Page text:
by a young Dakota Fanning. But she's older now so I guess she couldn't play a six year old.

You have been published in many different physical publications and websites. Which ones are you the most proud of?

Wow, only recently I looked at some of my past accomplishments when I redid my website. I had links to older works in magazines and webzines. I'd forgotten about most of them. A couple stand out: An article on poetry was published in the Writer Magazine 2003. Another article on NaNoWriMo (National Novel Writing Month) appeared in the Jan 2010 issue of the Writer's Journal. Also my poem, Temperate Moon was published in a magazine called Flashquake in 2005. It was the editor's pick of the month.

And, Sour Grapes, the newsletter for rejected writers and other tormented souls. We had articles on writing and rejection, a column for editors, and poetry. SG was written up in the Boston Globe in 1997. It was a fun project with artist/writer Sheila Foley. SG ran for nine years, both in print form and as a webzine. It was a great experience on so many levels and taught me a lot as an editor.

Which one of all your published works is your favorite, and why so?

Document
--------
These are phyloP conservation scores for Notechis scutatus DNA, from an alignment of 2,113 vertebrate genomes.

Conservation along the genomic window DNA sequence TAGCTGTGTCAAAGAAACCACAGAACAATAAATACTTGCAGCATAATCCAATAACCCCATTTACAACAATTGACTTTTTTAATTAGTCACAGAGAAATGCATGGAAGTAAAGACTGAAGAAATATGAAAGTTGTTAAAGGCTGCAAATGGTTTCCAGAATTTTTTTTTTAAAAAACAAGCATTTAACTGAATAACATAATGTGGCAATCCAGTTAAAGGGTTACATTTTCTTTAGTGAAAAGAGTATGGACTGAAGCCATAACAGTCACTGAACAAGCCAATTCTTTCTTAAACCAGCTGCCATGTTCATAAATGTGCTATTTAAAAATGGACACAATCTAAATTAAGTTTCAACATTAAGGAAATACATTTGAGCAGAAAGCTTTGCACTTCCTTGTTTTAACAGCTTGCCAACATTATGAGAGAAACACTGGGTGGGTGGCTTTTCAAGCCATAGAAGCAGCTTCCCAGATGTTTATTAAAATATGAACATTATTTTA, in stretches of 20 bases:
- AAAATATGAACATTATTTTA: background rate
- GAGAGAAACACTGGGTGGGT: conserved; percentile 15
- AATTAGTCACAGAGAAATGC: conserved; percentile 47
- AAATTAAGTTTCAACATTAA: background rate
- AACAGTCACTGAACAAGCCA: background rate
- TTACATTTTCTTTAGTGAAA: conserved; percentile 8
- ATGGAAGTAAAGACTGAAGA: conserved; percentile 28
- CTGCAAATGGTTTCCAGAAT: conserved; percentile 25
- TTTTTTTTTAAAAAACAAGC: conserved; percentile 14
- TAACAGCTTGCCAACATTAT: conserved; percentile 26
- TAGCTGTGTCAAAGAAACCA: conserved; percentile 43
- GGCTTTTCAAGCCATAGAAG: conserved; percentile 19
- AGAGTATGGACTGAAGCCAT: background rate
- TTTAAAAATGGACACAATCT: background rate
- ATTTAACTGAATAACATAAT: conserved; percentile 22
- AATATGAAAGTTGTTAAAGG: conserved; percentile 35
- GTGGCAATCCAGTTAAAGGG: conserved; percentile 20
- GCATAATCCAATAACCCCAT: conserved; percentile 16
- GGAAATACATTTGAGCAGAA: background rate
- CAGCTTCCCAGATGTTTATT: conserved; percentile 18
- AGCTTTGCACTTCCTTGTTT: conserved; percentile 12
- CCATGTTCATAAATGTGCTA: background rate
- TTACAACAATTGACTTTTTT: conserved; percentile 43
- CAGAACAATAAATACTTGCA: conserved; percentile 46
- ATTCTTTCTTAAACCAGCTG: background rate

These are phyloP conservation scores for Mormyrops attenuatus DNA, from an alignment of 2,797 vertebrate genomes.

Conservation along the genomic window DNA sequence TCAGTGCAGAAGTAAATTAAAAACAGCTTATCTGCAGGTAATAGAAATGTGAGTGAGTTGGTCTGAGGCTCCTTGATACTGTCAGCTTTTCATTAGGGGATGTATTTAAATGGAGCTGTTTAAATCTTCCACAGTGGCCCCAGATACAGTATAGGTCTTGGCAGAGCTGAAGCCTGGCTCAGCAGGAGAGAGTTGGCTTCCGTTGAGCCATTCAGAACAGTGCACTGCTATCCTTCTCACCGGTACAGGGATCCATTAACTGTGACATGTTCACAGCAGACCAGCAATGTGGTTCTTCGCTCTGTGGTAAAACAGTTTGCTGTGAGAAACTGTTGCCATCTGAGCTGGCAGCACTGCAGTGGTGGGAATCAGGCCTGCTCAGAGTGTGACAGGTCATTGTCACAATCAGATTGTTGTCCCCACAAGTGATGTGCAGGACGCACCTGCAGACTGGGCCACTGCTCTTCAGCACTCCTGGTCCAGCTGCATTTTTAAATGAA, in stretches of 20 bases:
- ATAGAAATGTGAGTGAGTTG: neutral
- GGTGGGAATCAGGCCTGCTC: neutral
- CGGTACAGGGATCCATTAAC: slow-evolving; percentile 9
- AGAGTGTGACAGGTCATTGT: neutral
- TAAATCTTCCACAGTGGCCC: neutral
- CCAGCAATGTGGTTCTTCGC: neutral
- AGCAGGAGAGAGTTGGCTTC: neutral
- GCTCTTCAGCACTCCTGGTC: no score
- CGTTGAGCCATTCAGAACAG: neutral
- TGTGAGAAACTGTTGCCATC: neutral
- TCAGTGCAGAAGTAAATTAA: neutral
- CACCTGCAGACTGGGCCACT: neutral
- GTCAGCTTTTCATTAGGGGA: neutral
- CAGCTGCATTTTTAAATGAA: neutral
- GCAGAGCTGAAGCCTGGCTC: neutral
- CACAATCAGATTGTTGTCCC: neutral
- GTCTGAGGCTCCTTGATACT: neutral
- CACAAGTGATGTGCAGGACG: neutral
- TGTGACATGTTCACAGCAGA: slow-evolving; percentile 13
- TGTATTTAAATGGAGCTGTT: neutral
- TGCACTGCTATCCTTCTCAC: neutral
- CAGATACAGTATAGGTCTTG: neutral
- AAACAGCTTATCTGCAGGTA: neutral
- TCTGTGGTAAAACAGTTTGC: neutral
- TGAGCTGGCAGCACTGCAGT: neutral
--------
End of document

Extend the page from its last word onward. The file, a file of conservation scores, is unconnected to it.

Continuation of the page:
Only one? I'd like to say two poems. Temperate Moon, for it's sensual imagery and Guardians of the Keep. A fantasy narrative piece for which Sheila Foley did a pen and ink illustration. They do great at readings and I kind of think of them as classics. Wish I could produce like that all the time, but that's not how things work. For a story, I'd have to say the Shuddering. It has stood the test of time as far as storytelling goes with multiple layers and believable characters. I still really like the story.

Which character that you've created is your favorite? Please explain why that character is your favorite.

A tough one. Some stand out more than others. I like Brooke Howell, the protagonist in my Reluctant Medium series. She is a young medium who continually ignores her family traits and often finds herself in trouble because she has denied so many things. As time goes on her gifts develop and she becomes more intuitive. Her family's past haunts her, literally. Some people call her crazy because she sees ghosts. But more than that her inquisitive nature takes over and she is compelled to help people, sometimes the wrong people, in order to solve a mystery. She's multi layered with a quirky sense of humor and those around her often throw her off track. She's complex and I'm having fun getting to know her. Because it's an ongoing project I'm still learning about her.

What are you presently working on?

Ah, The Reluctant Medium, among other things. I've completed book one and two in draft form. They still need work before I can start book three. That's all I have planned for the RM series. But it may spawn a novella or two. Who knows? Other than that, I'm always writing new shorts and poetry. My plan is to continue submitting the more marketable stories. I'm hopeful for their eventual publication. If not, I may put out a compilation of stories. Also I'd like to go back to an earlier novel, when time permits.